It was the summer of ’65. "Satisfaction" was blasting from the speakers of newly minted Mustangs and GTOs. Lyndon Johnson was in the White House and The New York World’s Fair was offering a hope-filled but commercialized glance into the future.
Pete's Super Subs It was that very future that Fred DeLuca was concerned about. Having just graduated from high school, young DeLuca turned his thoughts toward achieving a higher education. An education would no doubt be the key to success; the type of success that not even Fred himself dared to dream about. At this moment in time, a college education seemed as far-flung as the prospect of a man walking on the moon.
It was a typically hot and humid summer day in Bridgeport, Conn., when the DeLuca family’s phone rang. Dr. Peter Buck, a family friend called to announce that he had changed jobs and was moving his family to Armonk, New York, only 40 miles away. It was time for celebration, indeed, for it had been almost a year since the Buck’s and the DeLuca’s parted company.
Plans were quickly made for a reunion. It was on that fateful Sunday afternoon in July, 1965, during a barbecue at the Buck’s new home, that a business relationship was forged between young Fred DeLuca and Dr. Buck that would forever change the landscape of the fast food industry.
During the summer of ’65, there wasn’t that much hope that the eldest DeLuca child would have enough money to pay for his college tuition. He was a hard-working, competent and dependable young man but the $1.25-per-hour minimum wage job that he had at the local hardware store wouldn’t begin to pay for an education.
As they pulled into the Buck’s driveway, it occurred to Fred that perhaps he could ask Pete for some advice. He half expected Dr. Buck to offer to loan him the money. After all, they had known each other for years and when Pete would learn how badly Fred had wanted to go to college, to study to become a medical doctor, there might be a good chance that he would offer to help.
"I think you should open a submarine sandwich shop," said Buck.
"What? What an odd thing to say to a seventeen-year-old kid," thought Fred.
Before Fred could respond or express his surprise, he heard himself say, "How does it work?"
Pete explained the submarine sandwich business. He said that all one had to do was to rent a small store, build a counter, buy some food and open for business. Customers would come in, put money on the counter and Fred would have enough to pay for college. To Pete, it was just as simple as that, and if young Fred was willing to do it, Pete was willing to be his partner.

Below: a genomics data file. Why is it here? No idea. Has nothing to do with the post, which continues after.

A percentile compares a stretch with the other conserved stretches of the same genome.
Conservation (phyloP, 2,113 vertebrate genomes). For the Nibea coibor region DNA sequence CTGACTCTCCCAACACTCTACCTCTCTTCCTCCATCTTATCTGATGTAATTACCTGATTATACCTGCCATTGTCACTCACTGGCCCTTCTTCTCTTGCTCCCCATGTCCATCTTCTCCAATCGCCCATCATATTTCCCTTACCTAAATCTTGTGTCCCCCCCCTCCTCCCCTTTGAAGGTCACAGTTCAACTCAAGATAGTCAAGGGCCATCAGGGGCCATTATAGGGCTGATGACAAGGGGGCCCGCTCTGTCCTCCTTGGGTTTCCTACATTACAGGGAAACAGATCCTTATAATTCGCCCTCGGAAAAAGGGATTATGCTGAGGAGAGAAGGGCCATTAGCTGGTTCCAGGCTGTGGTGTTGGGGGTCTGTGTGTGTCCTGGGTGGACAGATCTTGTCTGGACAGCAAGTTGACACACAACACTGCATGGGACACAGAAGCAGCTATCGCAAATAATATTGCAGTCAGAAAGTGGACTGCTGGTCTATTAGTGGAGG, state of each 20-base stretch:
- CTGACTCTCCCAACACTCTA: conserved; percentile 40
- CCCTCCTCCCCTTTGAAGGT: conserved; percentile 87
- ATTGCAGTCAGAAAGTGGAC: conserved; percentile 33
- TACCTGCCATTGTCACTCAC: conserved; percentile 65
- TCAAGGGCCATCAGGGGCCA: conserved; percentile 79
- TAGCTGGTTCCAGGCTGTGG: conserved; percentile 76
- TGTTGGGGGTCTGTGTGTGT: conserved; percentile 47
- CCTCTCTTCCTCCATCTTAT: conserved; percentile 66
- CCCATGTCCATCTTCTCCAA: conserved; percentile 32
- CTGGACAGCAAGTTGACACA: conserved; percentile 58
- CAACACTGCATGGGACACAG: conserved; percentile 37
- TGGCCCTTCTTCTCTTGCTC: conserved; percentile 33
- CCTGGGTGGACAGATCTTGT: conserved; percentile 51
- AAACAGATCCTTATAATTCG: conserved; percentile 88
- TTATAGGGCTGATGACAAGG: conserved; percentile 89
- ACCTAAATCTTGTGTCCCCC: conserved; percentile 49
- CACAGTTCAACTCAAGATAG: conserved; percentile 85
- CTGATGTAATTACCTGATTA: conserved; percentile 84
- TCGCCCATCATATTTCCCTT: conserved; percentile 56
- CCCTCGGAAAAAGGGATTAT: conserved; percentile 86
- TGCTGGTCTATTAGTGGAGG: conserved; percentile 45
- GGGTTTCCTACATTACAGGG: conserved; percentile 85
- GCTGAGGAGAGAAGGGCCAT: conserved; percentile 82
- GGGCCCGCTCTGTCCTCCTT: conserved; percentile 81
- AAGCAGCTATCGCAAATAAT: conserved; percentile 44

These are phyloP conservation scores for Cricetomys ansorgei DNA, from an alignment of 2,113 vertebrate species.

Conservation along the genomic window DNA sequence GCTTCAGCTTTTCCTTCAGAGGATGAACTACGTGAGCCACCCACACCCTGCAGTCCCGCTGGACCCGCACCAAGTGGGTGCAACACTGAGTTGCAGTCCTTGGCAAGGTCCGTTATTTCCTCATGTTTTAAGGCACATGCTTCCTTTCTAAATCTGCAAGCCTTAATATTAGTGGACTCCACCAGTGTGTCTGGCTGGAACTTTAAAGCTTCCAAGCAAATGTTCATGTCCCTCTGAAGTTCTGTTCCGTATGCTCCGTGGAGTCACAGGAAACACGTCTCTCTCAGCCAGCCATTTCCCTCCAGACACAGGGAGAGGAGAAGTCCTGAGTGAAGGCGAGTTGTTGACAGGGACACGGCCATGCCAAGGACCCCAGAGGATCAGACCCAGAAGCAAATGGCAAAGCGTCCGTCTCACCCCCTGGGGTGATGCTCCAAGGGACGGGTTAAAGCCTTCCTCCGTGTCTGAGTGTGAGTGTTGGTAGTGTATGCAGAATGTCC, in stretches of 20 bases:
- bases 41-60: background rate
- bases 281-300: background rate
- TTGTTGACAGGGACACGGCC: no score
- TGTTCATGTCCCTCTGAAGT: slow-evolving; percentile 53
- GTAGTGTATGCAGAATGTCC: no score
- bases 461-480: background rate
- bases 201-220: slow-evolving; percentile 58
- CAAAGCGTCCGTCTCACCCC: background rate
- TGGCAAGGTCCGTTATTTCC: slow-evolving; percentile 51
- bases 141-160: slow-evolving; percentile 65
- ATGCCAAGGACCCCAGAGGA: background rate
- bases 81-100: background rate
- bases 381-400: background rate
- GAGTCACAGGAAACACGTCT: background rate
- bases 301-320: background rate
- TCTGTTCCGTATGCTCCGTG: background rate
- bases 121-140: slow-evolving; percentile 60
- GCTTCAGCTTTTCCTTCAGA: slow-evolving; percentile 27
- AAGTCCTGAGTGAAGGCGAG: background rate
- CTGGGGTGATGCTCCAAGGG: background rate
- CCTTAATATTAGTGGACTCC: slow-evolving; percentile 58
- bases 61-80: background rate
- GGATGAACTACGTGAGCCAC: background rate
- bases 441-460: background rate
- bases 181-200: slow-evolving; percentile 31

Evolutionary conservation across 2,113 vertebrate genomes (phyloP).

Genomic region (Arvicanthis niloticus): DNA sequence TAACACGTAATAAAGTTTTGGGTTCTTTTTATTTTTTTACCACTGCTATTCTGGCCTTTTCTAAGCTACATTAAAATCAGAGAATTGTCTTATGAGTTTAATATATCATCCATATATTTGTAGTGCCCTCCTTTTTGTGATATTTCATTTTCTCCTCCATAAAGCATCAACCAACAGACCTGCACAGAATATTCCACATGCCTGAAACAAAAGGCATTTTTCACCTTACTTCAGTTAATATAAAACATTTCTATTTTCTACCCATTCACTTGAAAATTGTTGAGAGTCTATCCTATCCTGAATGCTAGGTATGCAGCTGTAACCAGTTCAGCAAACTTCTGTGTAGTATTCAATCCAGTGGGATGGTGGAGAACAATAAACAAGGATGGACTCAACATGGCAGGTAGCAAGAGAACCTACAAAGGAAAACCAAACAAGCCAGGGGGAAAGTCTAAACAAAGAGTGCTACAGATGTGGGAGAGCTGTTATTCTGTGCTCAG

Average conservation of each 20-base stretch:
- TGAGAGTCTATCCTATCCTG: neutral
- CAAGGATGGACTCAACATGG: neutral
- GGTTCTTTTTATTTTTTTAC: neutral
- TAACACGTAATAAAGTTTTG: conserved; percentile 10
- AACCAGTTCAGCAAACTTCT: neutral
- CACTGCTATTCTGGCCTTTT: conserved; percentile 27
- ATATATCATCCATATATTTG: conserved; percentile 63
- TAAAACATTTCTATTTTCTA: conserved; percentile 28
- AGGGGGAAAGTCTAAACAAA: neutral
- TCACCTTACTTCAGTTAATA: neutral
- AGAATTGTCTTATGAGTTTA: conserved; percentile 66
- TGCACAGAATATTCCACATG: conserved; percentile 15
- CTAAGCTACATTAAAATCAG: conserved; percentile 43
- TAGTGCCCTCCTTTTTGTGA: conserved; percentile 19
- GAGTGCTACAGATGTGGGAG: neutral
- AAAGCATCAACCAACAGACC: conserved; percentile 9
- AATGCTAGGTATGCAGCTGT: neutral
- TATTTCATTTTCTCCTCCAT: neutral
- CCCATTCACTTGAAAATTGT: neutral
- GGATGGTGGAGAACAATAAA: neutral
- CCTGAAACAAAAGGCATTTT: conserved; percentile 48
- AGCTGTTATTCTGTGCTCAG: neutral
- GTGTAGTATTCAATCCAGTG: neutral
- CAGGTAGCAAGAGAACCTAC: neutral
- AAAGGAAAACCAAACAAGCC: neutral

As the DeLuca’s were getting ready to leave, Dr. Buck pulled out his checkbook and wrote a check for $1,000. That was his investment in their new venture.
On the drive back home, little did Fred know that if he succeeded at opening a submarine sandwich shop, he would accomplish more than funding his education. Success would mean financial independence and everything that comes with it, not just for him, but for many other people around the world. Success would mean adventure and SUBWAY Historyexcitement on a non-stop roller coaster ride that would eventually be called SUBWAY® Restaurants.
The duo had worked hard over the years. In fact, they had a goal of opening 32 submarine sandwich shops within 10 years. By 1974 they owned and operated 16 units throughout the state of Connecticut. Although it seemed unlikely that they would double that number in two years, DeLuca concentrated on expanding SUBWAY® Restaurants.
On a Monday night in 1974, Buck and DeLuca met with their attorney. With him, they discussed the future of their business. As they evaluated their options, talk turned to franchising. Franchising, they had previously thought, was for the big companies and had dismissed the idea. Now, being behind schedule, they were willing to look into it. All there was to do was recruit people who would invest their money and use Pete and Fred’s management system to open and run SUBWAY® restaurants in their hometown.
Rather than hiring consultants, DeLuca figured that the fastest way to expand the business was to go out and find a franchisee. That’s when he spoke to his friend Brian Dixon. DeLuca made him an offer that he couldn’t refuse. He told him about their franchising plans and offered to loan him the money to buy their restaurant located in Wallingford, Conn. DeLuca even said that if he didn’t like the business, he could return it to them and owe them nothing.
Dixon refused. He was used to getting a paycheck every week and didn’t want to risk going into business. DeLuca devoted his time to managing their existing restaurants and decided to worry later about franchising.
One day, Brian Dixon changed his mind. When he reported to work that morning, he was shocked to discover a padlock on his boss’s office and a sheriff’s note that stated that the business was closed. It was bankrupt. Brian didn’t panic. Somewhere in that sheriff’s notice, he saw the word "opportunity" and decided to call DeLuca and take him up on his previous offer to become the very first SUBWAY® franchisee. From that day forward, not only did Dixon’s life change, so did the way that SUBWAY® did business.
In the year 2006, the SUBWAY® chain entered its 41st year of operation. It is the world’s largest submarine sandwich chain with more than 25,000 restaurants in 83 countries. As a matter of fact, the SUBWAY® chain operates more units in the US, Canada and Australia than McDonald’s® does. Countless awards and accolades have been bestowed upon Fred DeLuca and the SUBWAY® chain over the past 40 years. The SUBWAY® name and its products have even appeared in numerous television and motion picture productions. Not bad for a seventeen-year-old kid from “the projects”!